Film Review

Rise up and reflect

Omnibus film Revolución studies Mexico, 100 years post-revolution
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arts@sfbg.com

FILM A 10-part anthology film marking the 100th anniversary of the Mexican Revolution, Revolución derives most of its resonance from bits of Mexico's landscape and cultural identity rather than head-on treatments of the revolution and its ideals. Read more »

Que tristeza

Alejandro González Iñárritu's Biutiful is a grim, dull dirge

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arts@sfbg.com

FILM Whether or not they planned it from the beginning — though there was certainly grandiosity there at the start — Alejandro González Iñárritu and Guillermo Arriaga have been interesting as probably the first major narrative filmmakers to make post-NAFTA globalization their ongoing subject. The three-part Amores Perros (2000), while set entirely in Mexico City, found within it layers of society as remote from one another (if united in a fatalism, brutality, and one "accidental" twist of fate) as if they were continents apart.Read more »

Bye bye blackbird

Pedro Costa examines the inner workings of French singer Jeanne Balibar

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arts@sfbg.com

FILM During the course of writing this review, I will at some point be ensnared by a sentence, reworking its syntax and flow across many notebook pages. For some of us, this is what writing is. When we praise commanding literary performances as great writing, we're actually talking about reading. It's not surprising that film portraits of artists usually only give us a mime of their craft; biography and circumscribed performance are shields from the crooked time of the creative process.Read more »

Woman on the verge

Michelle Williams proves her movie-star mettle in Blue Valentine

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FILM Sometimes a performance stands out and grabs attention for embodying a particular personality type or emotional state that's instantly familiar yet infrequently explored in much depth at the movies. What's most striking about Derek Cianfrance's Blue Valentine is the primary focus it lends Michelle Williams' role as the more disgruntled half of a marriage that's on its last legs whether the other half knows that or not. Read more »

In a lonely place

Dorff attempts depth in Coppola's tame Somewhere

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cheryl@sfbg.com

FILM A lonely Ferrari zooms around a deserted track, over and over and over again. The opening scene of Sofia Coppola's latest, Somewhere, is such an obvious metaphor that at first I thought the director was joking. Actually, she's not: Somewhere is indeed a repetitious movie about a very boring, very ennui-laden individual, who happens to be a movie star with the marquee-ready name of Johnny Marco (Stephen Dorff).Read more »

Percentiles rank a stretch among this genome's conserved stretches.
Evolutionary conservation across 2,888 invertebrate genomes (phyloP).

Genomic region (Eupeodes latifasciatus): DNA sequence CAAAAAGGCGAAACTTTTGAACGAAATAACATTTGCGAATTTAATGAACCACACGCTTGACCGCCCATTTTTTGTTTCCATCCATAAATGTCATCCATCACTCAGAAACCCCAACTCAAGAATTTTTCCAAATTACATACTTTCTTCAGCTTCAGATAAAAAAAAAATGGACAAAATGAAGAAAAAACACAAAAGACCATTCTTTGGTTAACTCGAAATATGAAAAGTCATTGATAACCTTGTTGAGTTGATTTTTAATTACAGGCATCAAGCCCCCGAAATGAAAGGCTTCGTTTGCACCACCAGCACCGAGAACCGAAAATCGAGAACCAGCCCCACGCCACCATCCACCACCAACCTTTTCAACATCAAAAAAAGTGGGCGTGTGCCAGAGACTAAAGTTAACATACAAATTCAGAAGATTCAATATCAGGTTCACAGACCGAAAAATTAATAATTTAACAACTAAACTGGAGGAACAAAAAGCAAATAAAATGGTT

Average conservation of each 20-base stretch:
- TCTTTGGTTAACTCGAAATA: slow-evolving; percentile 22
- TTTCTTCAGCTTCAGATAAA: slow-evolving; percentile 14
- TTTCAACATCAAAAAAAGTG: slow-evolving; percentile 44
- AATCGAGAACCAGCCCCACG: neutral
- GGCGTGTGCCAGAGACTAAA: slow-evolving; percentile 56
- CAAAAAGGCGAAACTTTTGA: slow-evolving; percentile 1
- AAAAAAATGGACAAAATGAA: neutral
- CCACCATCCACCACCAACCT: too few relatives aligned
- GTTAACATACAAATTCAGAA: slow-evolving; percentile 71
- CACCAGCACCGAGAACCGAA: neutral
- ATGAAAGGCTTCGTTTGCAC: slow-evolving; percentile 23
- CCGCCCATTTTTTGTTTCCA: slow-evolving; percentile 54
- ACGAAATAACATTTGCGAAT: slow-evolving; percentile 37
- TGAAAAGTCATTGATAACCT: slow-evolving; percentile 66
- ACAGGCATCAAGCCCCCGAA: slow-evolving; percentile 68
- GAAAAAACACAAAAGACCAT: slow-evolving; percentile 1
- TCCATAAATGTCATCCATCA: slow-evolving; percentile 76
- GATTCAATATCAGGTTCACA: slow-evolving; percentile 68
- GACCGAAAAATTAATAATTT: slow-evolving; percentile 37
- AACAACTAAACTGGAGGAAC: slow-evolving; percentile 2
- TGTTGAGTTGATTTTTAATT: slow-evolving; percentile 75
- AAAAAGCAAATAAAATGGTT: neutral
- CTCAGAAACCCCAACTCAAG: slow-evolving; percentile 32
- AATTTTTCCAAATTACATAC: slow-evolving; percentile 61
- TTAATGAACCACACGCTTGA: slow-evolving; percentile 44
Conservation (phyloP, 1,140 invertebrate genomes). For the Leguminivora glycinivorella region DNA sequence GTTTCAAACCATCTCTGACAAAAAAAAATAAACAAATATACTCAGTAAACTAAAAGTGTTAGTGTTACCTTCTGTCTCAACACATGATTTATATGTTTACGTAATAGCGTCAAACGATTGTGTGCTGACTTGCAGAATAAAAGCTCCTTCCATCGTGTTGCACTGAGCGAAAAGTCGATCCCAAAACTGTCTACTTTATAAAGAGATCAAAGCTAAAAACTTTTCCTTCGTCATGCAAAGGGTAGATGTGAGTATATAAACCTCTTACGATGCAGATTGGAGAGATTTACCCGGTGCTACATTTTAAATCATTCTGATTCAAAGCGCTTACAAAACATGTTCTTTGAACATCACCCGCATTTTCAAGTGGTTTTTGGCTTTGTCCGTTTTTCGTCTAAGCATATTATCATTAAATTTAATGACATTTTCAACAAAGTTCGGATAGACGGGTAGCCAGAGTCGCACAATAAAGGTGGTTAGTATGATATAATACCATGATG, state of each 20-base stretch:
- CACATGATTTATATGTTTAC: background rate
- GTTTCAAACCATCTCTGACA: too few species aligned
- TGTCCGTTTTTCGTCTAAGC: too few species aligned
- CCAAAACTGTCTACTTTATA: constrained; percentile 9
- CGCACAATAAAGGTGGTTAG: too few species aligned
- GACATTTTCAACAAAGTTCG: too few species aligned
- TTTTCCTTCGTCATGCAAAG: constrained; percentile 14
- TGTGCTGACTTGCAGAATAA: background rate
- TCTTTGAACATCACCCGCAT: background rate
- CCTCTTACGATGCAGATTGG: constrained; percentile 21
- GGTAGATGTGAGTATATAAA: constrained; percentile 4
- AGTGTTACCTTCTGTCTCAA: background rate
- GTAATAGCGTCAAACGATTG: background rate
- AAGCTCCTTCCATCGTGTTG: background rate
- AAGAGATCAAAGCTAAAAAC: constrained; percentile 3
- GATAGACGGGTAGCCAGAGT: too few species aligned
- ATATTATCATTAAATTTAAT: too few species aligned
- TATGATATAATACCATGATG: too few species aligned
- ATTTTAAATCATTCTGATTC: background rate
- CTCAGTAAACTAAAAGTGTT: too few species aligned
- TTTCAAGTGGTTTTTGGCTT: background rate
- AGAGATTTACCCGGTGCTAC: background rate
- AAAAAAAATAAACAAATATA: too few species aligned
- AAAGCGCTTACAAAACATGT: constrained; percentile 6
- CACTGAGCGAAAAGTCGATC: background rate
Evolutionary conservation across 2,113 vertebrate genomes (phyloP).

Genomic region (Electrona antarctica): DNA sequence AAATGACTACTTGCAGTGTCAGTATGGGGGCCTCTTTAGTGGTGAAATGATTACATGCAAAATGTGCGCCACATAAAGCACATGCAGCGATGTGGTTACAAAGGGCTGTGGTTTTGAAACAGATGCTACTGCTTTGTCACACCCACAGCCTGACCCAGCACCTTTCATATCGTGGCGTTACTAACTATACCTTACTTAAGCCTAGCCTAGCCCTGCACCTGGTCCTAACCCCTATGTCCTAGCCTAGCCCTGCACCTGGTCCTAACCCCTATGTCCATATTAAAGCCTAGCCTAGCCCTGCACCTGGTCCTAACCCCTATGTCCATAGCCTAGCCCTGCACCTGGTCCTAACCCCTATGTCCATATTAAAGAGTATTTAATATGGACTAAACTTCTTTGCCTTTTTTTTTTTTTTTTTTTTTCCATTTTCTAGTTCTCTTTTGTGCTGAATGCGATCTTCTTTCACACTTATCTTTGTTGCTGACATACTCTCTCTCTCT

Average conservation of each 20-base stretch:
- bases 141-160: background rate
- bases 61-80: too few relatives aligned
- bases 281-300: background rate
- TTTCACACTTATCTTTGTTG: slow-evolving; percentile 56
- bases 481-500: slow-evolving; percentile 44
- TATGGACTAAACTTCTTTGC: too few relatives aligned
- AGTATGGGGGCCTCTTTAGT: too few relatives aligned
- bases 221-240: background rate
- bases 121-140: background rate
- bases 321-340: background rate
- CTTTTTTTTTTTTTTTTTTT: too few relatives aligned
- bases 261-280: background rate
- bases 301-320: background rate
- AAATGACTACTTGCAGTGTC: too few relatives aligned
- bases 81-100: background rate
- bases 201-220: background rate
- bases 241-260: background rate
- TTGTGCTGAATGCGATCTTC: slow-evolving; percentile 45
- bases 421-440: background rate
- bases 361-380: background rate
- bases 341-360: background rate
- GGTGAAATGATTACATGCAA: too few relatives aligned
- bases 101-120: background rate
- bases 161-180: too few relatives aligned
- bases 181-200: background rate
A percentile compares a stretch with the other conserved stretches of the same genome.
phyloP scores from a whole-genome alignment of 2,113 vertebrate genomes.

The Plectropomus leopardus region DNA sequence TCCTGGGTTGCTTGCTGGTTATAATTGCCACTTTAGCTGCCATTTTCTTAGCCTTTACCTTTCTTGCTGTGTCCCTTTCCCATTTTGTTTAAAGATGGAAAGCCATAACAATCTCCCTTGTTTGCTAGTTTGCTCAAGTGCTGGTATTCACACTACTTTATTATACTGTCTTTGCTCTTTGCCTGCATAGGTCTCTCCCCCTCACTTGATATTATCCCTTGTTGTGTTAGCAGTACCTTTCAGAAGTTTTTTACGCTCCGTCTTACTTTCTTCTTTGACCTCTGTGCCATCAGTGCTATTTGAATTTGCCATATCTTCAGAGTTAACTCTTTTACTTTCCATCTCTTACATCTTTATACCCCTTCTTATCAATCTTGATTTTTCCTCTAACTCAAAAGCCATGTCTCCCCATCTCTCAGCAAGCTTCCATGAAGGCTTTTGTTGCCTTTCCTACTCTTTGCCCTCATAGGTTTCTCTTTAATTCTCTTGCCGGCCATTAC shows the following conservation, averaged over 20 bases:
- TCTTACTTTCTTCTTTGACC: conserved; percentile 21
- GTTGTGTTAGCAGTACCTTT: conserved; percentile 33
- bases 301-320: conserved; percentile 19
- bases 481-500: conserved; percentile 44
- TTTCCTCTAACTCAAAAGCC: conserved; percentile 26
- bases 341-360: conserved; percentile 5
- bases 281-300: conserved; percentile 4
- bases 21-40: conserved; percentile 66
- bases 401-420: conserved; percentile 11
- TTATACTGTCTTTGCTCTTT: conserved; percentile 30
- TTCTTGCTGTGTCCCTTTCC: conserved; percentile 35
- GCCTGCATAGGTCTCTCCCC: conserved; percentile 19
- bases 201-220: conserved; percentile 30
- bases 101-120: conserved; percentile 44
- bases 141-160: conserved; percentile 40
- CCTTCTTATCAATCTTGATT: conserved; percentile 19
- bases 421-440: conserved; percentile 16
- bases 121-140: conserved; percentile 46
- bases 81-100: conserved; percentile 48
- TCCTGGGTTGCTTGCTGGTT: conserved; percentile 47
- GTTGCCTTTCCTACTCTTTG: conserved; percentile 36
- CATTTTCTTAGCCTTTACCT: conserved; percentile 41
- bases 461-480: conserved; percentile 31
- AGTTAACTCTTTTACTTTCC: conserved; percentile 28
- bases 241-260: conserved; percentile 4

Fight club

Master documentarian Frederick Wiseman turns to the sweet science

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arts@sfbg.com

FILM Late in Boxing Gym, a pungent documentary even for Frederick Wiseman, an old-timer says something wise to his friend while lacing up. The friend doesn't see the point of analogies. Our man admits that some only work on an intellectual level, but insists that others make intuitive sense of abstraction — the right metaphor can make all the difference in getting a particular movement. It's hard to imagine that Wiseman would still be making his films if he didn't think the same held true for a motion picture sequence.Read more »

Hollywood ho-hum

Indie stalwart Henry Jaglom churns out Queen of the Lot

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FILM Some mainstream filmmakers grow so encumbered by the industry-within an-industry they've become that they profess yearning for those "small, personal" projects they started out with — often vowing they'll get right back there just as soon as they've finished the obligatory Behemoth IV: The Next Generation in 3-D. (Coppola actually did it; Lucas needs to stop saying he will until he actually quits finding new ways to commercially reanimate the charred remains of Star Wars. Meaning never.)Read more »

Highbrow-beaten

The King's Speech tempts Oscar

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Cash and Carrey

Gay romantic comedy I Love You Phillip Morris inches toward the mainstream

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arts@sfbg.com

FILM You had to forgive most of the gay press for getting a little too excited over Brokeback Mountain (2005). Oh, no doubt it's a great movie, or that the Oscar going to the fraudulent Crash (2004) said less about that film's virtues than a skittishness that other movie stirred. But its excellence and commercial success induced widespread bouts of wishful thinking in the form of announcing new trends that never came to pass.Read more »

Dance fever

Portman is prima in Black Swan

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arts@sfbg.com

FILM "Lose yourself," ballet company head Thomas (Vincent Cassel) whispers to his leading lady, Nina (Natalie Portman), moments before she takes the stage. But Nina is already consumed with trying to find herself. Rarely has a journey of self-discovery been so unsettling.Read more »